My baby boy's world is now full of stress. The stress takes up so much space he has no room for anything else. He is eleven. I didn't even know what the word "stress" meant when I was that age. Today, the only question that he has asked me is "What's a noun? I'm not good at grammar. I'm worried about it." This is what SATs do to children. They don't gain anything from them, but they lose so very much.
While the greater freedom schools have been given in the UK has not always been welcomed by teachers, assessment certainly seems to be an area which has blossomed as a result. It may be worth taking another look at the McKinsey report and questioning whether, however painful initially, increased autonomy for schools may end up providing a better education for the next generation.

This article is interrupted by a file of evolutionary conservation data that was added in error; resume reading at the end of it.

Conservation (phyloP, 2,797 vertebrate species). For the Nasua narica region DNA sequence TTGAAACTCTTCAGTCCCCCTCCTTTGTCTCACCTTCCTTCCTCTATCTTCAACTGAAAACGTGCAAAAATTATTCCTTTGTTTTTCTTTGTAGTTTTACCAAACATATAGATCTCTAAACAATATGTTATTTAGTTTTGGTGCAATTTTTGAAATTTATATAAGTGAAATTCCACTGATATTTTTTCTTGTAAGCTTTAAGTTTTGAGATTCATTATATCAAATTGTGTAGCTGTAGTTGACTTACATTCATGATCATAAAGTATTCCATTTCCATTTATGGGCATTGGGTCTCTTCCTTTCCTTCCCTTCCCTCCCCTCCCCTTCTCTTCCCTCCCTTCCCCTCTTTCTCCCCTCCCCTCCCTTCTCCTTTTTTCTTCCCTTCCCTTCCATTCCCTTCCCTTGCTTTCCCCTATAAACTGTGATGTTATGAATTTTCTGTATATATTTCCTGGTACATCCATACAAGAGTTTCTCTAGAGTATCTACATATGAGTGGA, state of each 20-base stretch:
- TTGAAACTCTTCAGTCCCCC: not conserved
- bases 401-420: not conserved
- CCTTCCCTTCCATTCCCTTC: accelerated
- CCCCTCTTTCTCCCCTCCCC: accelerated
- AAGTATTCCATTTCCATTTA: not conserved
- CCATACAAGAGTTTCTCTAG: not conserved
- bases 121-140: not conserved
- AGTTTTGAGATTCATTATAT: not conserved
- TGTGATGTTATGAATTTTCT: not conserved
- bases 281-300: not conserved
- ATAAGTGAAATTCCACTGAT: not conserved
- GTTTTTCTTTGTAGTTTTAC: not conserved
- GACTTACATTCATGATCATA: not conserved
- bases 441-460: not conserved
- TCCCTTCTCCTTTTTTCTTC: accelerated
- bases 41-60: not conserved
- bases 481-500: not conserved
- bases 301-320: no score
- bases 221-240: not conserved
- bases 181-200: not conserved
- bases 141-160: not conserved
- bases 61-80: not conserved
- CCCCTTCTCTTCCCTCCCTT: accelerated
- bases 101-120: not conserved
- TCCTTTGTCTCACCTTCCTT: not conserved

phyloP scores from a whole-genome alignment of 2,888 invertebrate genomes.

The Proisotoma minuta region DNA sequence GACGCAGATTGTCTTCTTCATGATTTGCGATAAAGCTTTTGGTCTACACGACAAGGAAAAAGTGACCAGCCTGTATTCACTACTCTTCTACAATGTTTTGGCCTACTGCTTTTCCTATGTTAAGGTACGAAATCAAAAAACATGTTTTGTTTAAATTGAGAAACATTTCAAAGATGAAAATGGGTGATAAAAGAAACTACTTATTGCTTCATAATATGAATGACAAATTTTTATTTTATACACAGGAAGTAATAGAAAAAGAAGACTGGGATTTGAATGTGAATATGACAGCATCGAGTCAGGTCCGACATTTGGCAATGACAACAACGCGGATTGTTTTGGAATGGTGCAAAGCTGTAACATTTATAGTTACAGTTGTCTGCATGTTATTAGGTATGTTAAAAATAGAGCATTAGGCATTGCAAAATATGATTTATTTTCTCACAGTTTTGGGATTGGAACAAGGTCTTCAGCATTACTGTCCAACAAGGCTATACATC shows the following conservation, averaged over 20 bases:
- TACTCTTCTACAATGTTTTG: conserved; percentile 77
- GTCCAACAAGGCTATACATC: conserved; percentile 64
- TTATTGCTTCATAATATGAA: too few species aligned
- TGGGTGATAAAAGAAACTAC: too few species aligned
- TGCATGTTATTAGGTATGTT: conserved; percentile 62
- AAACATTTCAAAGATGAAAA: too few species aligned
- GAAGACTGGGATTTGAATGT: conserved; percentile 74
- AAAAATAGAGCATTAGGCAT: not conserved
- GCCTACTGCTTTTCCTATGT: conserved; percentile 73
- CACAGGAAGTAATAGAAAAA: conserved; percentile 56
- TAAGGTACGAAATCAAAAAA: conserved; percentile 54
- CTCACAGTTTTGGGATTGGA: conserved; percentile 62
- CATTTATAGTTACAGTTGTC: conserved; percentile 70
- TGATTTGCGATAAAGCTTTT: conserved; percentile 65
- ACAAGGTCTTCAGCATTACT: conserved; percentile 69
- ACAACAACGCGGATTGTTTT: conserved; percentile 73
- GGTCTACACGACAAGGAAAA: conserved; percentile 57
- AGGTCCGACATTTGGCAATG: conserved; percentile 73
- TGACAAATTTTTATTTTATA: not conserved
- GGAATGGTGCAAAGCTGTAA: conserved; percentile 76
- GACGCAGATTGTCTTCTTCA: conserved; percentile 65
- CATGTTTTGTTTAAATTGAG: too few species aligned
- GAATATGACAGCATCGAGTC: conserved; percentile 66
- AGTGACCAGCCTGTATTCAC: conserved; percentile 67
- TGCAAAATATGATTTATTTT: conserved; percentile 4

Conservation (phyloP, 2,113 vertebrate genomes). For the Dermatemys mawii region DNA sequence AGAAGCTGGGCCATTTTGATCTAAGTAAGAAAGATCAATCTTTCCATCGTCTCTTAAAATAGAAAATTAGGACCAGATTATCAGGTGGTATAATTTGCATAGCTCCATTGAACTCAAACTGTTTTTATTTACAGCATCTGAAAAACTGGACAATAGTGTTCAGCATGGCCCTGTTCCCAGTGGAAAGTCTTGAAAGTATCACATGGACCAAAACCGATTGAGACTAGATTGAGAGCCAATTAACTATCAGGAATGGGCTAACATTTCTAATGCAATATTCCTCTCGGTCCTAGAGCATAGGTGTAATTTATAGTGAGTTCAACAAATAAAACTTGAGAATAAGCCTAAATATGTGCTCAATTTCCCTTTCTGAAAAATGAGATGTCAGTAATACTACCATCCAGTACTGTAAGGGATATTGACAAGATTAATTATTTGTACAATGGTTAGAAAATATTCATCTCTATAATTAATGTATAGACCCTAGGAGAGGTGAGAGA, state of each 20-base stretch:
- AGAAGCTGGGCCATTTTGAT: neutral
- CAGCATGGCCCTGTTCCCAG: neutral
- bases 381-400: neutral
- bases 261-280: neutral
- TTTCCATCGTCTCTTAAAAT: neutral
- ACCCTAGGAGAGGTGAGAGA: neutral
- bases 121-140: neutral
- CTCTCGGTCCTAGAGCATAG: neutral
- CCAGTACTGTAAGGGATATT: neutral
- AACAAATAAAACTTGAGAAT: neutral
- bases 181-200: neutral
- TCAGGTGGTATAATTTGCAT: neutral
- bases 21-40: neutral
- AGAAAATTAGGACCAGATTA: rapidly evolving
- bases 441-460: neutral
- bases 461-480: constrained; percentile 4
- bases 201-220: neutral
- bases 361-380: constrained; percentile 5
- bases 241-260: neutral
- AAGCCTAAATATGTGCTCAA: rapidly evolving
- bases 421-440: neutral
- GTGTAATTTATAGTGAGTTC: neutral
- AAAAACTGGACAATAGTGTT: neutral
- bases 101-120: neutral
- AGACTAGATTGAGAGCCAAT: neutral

In the midst of all this easy-to-use technology, somehow we lost touch with the fact that someone has to build it all. And the kids have become consumers, sitting slack-jawed and motionless above the wrists for hours, killing baddies but never knowing the thrill of summoning the code-driven genies themselves.
None of this would have been possible without the commitment and dedication of more than 300 volunteers and partners who have gone the extra mile to support people who need it the most, but there's still lots more be done. As this New Year gets underway and recovery and reconstruction continue, we must not lose sight of Nepal's most vulnerable children - girls and children with disabilities - who desperately need an education to escape the cycle of poverty.